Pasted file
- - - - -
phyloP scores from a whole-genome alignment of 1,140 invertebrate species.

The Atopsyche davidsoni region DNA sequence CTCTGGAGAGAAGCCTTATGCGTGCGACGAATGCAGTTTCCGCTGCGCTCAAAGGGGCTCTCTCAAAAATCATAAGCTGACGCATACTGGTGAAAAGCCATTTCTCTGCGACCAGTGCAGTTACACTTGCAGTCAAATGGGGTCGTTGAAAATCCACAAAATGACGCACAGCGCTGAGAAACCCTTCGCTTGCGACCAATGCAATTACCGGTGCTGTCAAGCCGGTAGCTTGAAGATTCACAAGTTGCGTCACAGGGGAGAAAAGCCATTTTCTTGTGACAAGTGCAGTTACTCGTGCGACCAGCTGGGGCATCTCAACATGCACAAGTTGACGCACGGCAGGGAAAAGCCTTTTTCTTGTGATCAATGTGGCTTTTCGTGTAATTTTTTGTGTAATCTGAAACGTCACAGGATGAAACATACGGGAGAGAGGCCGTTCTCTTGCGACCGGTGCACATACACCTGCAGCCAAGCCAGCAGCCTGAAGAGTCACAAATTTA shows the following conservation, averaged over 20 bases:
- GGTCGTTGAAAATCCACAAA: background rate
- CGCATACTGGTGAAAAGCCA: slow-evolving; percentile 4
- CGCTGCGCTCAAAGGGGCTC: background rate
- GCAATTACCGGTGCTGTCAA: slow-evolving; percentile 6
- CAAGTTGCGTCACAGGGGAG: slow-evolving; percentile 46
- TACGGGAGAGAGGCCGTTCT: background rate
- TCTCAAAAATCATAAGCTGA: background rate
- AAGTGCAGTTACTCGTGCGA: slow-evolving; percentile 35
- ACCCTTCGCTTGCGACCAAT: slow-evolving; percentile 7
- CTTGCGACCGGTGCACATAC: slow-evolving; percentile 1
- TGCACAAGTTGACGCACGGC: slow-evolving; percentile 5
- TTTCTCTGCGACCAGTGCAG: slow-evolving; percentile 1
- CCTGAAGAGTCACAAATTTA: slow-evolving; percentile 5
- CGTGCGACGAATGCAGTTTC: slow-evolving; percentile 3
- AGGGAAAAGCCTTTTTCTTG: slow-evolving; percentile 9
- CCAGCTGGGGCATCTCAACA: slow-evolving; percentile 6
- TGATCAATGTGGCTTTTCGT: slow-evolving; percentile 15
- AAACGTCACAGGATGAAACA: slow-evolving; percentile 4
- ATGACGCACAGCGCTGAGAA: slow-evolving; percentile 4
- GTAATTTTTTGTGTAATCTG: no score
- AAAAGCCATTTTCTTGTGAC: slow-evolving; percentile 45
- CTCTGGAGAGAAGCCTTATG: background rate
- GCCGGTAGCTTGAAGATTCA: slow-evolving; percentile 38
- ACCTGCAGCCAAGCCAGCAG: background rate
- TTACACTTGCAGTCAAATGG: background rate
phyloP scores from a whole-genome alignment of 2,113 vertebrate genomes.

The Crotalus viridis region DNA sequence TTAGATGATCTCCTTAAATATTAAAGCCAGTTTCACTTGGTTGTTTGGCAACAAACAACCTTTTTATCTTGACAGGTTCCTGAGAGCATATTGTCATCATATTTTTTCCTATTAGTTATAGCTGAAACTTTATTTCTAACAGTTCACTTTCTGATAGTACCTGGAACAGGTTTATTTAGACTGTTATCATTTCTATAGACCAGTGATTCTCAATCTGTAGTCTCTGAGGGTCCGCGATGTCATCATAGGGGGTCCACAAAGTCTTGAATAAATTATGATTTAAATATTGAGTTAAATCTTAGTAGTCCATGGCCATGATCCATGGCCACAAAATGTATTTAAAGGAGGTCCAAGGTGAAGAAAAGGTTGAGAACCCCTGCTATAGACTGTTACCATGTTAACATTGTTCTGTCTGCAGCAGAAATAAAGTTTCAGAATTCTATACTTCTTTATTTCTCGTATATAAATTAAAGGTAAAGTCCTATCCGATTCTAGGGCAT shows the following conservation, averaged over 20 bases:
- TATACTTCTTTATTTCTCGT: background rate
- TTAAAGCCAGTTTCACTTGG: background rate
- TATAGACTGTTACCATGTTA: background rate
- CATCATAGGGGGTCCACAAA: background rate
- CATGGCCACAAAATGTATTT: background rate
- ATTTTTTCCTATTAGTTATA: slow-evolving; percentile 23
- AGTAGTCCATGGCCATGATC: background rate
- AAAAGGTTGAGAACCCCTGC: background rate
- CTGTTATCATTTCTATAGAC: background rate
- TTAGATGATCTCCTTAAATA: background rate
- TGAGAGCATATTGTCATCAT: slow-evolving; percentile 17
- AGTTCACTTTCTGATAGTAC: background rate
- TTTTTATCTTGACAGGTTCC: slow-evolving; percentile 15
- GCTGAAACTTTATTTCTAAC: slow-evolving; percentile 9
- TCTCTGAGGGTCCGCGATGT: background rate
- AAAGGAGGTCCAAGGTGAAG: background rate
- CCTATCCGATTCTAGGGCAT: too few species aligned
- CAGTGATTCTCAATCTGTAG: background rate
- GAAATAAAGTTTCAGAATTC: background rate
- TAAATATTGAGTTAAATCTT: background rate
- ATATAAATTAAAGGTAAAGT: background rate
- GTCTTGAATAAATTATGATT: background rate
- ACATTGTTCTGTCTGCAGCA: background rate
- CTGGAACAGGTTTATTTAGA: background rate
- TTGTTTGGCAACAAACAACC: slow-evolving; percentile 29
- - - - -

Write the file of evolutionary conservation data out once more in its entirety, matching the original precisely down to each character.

phyloP scores from a whole-genome alignment of 1,140 invertebrate species.

The Atopsyche davidsoni region DNA sequence CTCTGGAGAGAAGCCTTATGCGTGCGACGAATGCAGTTTCCGCTGCGCTCAAAGGGGCTCTCTCAAAAATCATAAGCTGACGCATACTGGTGAAAAGCCATTTCTCTGCGACCAGTGCAGTTACACTTGCAGTCAAATGGGGTCGTTGAAAATCCACAAAATGACGCACAGCGCTGAGAAACCCTTCGCTTGCGACCAATGCAATTACCGGTGCTGTCAAGCCGGTAGCTTGAAGATTCACAAGTTGCGTCACAGGGGAGAAAAGCCATTTTCTTGTGACAAGTGCAGTTACTCGTGCGACCAGCTGGGGCATCTCAACATGCACAAGTTGACGCACGGCAGGGAAAAGCCTTTTTCTTGTGATCAATGTGGCTTTTCGTGTAATTTTTTGTGTAATCTGAAACGTCACAGGATGAAACATACGGGAGAGAGGCCGTTCTCTTGCGACCGGTGCACATACACCTGCAGCCAAGCCAGCAGCCTGAAGAGTCACAAATTTA shows the following conservation, averaged over 20 bases:
- GGTCGTTGAAAATCCACAAA: background rate
- CGCATACTGGTGAAAAGCCA: slow-evolving; percentile 4
- CGCTGCGCTCAAAGGGGCTC: background rate
- GCAATTACCGGTGCTGTCAA: slow-evolving; percentile 6
- CAAGTTGCGTCACAGGGGAG: slow-evolving; percentile 46
- TACGGGAGAGAGGCCGTTCT: background rate
- TCTCAAAAATCATAAGCTGA: background rate
- AAGTGCAGTTACTCGTGCGA: slow-evolving; percentile 35
- ACCCTTCGCTTGCGACCAAT: slow-evolving; percentile 7
- CTTGCGACCGGTGCACATAC: slow-evolving; percentile 1
- TGCACAAGTTGACGCACGGC: slow-evolving; percentile 5
- TTTCTCTGCGACCAGTGCAG: slow-evolving; percentile 1
- CCTGAAGAGTCACAAATTTA: slow-evolving; percentile 5
- CGTGCGACGAATGCAGTTTC: slow-evolving; percentile 3
- AGGGAAAAGCCTTTTTCTTG: slow-evolving; percentile 9
- CCAGCTGGGGCATCTCAACA: slow-evolving; percentile 6
- TGATCAATGTGGCTTTTCGT: slow-evolving; percentile 15
- AAACGTCACAGGATGAAACA: slow-evolving; percentile 4
- ATGACGCACAGCGCTGAGAA: slow-evolving; percentile 4
- GTAATTTTTTGTGTAATCTG: no score
- AAAAGCCATTTTCTTGTGAC: slow-evolving; percentile 45
- CTCTGGAGAGAAGCCTTATG: background rate
- GCCGGTAGCTTGAAGATTCA: slow-evolving; percentile 38
- ACCTGCAGCCAAGCCAGCAG: background rate
- TTACACTTGCAGTCAAATGG: background rate
phyloP scores from a whole-genome alignment of 2,113 vertebrate genomes.

The Crotalus viridis region DNA sequence TTAGATGATCTCCTTAAATATTAAAGCCAGTTTCACTTGGTTGTTTGGCAACAAACAACCTTTTTATCTTGACAGGTTCCTGAGAGCATATTGTCATCATATTTTTTCCTATTAGTTATAGCTGAAACTTTATTTCTAACAGTTCACTTTCTGATAGTACCTGGAACAGGTTTATTTAGACTGTTATCATTTCTATAGACCAGTGATTCTCAATCTGTAGTCTCTGAGGGTCCGCGATGTCATCATAGGGGGTCCACAAAGTCTTGAATAAATTATGATTTAAATATTGAGTTAAATCTTAGTAGTCCATGGCCATGATCCATGGCCACAAAATGTATTTAAAGGAGGTCCAAGGTGAAGAAAAGGTTGAGAACCCCTGCTATAGACTGTTACCATGTTAACATTGTTCTGTCTGCAGCAGAAATAAAGTTTCAGAATTCTATACTTCTTTATTTCTCGTATATAAATTAAAGGTAAAGTCCTATCCGATTCTAGGGCAT shows the following conservation, averaged over 20 bases:
- TATACTTCTTTATTTCTCGT: background rate
- TTAAAGCCAGTTTCACTTGG: background rate
- TATAGACTGTTACCATGTTA: background rate
- CATCATAGGGGGTCCACAAA: background rate
- CATGGCCACAAAATGTATTT: background rate
- ATTTTTTCCTATTAGTTATA: slow-evolving; percentile 23
- AGTAGTCCATGGCCATGATC: background rate
- AAAAGGTTGAGAACCCCTGC: background rate
- CTGTTATCATTTCTATAGAC: background rate
- TTAGATGATCTCCTTAAATA: background rate
- TGAGAGCATATTGTCATCAT: slow-evolving; percentile 17
- AGTTCACTTTCTGATAGTAC: background rate
- TTTTTATCTTGACAGGTTCC: slow-evolving; percentile 15
- GCTGAAACTTTATTTCTAAC: slow-evolving; percentile 9
- TCTCTGAGGGTCCGCGATGT: background rate
- AAAGGAGGTCCAAGGTGAAG: background rate
- CCTATCCGATTCTAGGGCAT: too few species aligned
- CAGTGATTCTCAATCTGTAG: background rate
- GAAATAAAGTTTCAGAATTC: background rate
- TAAATATTGAGTTAAATCTT: background rate
- ATATAAATTAAAGGTAAAGT: background rate
- GTCTTGAATAAATTATGATT: background rate
- ACATTGTTCTGTCTGCAGCA: background rate
- CTGGAACAGGTTTATTTAGA: background rate
- TTGTTTGGCAACAAACAACC: slow-evolving; percentile 29